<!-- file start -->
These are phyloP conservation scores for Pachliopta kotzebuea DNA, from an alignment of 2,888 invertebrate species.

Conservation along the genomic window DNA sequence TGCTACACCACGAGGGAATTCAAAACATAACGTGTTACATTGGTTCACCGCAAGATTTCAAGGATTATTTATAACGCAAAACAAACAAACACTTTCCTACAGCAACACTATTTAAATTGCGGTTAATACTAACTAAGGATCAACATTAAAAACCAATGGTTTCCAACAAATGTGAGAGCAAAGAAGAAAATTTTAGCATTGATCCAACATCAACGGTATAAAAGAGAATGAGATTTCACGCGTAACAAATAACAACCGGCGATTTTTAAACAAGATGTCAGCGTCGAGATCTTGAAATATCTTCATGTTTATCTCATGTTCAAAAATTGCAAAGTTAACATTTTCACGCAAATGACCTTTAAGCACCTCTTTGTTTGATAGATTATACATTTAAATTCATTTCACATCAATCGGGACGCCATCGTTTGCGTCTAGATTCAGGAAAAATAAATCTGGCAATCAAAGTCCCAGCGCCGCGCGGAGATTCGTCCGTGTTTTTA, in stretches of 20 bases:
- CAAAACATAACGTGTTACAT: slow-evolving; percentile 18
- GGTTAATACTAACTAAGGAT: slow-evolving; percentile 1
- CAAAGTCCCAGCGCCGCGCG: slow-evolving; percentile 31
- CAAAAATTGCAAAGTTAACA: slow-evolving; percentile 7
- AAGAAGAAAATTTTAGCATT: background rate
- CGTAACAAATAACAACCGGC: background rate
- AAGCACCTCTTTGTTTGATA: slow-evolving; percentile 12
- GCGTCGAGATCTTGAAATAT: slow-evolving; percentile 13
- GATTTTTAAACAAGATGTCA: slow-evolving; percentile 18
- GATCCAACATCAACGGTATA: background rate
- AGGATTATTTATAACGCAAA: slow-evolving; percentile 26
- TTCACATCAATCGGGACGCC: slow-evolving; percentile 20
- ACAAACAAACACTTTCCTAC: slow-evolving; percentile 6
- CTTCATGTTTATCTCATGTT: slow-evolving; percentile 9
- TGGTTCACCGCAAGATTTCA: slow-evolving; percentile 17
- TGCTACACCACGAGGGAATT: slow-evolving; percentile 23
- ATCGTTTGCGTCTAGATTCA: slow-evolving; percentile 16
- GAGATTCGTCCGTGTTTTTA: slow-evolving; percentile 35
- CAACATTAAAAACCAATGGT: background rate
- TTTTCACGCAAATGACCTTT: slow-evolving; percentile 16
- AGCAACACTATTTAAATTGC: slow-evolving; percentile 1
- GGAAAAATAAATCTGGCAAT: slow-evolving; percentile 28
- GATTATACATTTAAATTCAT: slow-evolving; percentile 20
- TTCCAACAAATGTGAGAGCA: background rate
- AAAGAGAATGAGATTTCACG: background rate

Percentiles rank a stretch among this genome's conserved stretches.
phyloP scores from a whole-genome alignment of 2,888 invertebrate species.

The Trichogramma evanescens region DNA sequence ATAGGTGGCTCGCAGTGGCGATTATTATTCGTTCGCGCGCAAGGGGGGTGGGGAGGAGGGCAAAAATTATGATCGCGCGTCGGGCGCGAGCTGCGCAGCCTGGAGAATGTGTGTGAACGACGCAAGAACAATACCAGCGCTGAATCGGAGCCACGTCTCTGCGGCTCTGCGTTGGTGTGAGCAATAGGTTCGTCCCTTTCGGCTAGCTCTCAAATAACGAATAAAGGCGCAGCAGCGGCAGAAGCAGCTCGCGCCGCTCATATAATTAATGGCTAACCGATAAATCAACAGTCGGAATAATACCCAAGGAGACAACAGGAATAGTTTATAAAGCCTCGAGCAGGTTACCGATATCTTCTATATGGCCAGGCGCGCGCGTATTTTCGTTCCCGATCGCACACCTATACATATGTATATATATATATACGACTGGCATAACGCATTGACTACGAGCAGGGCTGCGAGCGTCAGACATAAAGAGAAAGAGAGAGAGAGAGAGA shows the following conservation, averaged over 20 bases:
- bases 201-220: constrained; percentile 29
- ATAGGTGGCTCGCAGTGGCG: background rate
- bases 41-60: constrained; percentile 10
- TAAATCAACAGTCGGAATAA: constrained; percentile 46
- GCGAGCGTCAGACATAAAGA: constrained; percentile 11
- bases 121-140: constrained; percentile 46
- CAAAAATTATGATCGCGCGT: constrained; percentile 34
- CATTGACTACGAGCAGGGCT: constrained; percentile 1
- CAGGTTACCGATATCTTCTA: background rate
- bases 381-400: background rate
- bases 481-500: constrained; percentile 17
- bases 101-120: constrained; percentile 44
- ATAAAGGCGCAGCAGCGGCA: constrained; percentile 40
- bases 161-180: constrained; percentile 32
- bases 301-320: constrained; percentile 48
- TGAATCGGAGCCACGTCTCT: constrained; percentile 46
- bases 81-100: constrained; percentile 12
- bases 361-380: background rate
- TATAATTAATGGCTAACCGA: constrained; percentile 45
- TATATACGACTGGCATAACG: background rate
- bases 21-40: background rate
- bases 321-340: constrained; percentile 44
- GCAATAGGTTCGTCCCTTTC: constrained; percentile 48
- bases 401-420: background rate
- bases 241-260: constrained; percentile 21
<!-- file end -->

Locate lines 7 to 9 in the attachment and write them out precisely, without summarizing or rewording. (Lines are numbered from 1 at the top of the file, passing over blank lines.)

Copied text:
- AAGAAGAAAATTTTAGCATT: background rate
- CGTAACAAATAACAACCGGC: background rate
- AAGCACCTCTTTGTTTGATA: slow-evolving; percentile 12